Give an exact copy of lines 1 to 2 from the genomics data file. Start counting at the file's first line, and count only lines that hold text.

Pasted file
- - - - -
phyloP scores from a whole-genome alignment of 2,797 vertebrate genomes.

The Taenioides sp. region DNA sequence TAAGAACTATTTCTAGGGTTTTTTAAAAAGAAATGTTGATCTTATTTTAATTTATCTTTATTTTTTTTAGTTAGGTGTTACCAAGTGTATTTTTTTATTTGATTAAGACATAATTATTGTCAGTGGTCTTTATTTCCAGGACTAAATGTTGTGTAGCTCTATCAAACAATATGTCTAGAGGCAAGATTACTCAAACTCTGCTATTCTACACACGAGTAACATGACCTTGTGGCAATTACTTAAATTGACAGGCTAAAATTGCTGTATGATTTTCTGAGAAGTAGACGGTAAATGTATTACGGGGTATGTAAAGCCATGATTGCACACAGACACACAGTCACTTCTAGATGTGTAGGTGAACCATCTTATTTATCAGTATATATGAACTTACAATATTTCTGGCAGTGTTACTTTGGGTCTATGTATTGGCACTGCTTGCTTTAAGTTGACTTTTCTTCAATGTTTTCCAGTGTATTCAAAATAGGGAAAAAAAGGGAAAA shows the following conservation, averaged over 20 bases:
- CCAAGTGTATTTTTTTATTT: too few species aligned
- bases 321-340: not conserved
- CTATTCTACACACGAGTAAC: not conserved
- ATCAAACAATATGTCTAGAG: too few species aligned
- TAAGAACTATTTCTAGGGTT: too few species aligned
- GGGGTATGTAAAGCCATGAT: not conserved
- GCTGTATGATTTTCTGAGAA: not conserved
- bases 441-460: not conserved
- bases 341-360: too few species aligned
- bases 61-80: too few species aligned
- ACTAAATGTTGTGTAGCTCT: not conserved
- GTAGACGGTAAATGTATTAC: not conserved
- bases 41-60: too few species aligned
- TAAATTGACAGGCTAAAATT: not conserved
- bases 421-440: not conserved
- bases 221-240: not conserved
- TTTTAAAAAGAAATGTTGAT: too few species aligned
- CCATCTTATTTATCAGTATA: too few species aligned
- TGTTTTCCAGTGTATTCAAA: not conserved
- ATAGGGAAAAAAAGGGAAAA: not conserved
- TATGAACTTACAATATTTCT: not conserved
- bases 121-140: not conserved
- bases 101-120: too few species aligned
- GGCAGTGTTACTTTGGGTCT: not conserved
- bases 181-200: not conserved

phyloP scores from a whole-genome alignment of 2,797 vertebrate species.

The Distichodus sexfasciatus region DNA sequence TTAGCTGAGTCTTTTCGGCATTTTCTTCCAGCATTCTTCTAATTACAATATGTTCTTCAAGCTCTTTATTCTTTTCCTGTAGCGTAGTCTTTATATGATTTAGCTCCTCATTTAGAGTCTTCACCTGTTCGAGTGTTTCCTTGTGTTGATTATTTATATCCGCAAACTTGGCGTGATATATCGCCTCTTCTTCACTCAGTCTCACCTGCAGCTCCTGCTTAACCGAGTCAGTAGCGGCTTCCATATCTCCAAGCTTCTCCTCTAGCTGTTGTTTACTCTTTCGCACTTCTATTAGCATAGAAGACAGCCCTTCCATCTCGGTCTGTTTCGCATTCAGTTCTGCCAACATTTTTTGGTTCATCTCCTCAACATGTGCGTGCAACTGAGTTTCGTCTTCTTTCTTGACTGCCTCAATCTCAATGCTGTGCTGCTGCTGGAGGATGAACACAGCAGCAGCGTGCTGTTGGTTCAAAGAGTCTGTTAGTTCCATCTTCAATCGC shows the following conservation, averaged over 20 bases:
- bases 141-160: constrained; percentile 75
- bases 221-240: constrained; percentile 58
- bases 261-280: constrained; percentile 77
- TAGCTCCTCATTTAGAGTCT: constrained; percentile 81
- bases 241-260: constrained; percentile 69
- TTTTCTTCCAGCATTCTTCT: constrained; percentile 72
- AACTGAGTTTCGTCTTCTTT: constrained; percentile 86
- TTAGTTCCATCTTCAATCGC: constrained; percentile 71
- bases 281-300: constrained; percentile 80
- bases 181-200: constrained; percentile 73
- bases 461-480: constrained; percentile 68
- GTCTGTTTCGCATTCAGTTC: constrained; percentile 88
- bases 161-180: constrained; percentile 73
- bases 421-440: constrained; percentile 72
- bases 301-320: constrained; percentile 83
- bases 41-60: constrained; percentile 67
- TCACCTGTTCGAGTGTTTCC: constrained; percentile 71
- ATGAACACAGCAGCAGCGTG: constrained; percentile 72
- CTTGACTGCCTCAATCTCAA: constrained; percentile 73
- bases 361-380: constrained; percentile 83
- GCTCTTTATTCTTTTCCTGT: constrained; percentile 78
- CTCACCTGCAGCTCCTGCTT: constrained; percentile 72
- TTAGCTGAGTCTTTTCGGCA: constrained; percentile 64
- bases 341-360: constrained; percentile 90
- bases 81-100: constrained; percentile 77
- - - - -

phyloP scores from a whole-genome alignment of 2,797 vertebrate genomes.

The Taenioides sp. region DNA sequence TAAGAACTATTTCTAGGGTTTTTTAAAAAGAAATGTTGATCTTATTTTAATTTATCTTTATTTTTTTTAGTTAGGTGTTACCAAGTGTATTTTTTTATTTGATTAAGACATAATTATTGTCAGTGGTCTTTATTTCCAGGACTAAATGTTGTGTAGCTCTATCAAACAATATGTCTAGAGGCAAGATTACTCAAACTCTGCTATTCTACACACGAGTAACATGACCTTGTGGCAATTACTTAAATTGACAGGCTAAAATTGCTGTATGATTTTCTGAGAAGTAGACGGTAAATGTATTACGGGGTATGTAAAGCCATGATTGCACACAGACACACAGTCACTTCTAGATGTGTAGGTGAACCATCTTATTTATCAGTATATATGAACTTACAATATTTCTGGCAGTGTTACTTTGGGTCTATGTATTGGCACTGCTTGCTTTAAGTTGACTTTTCTTCAATGTTTTCCAGTGTATTCAAAATAGGGAAAAAAAGGGAAAA shows the following conservation, averaged over 20 bases: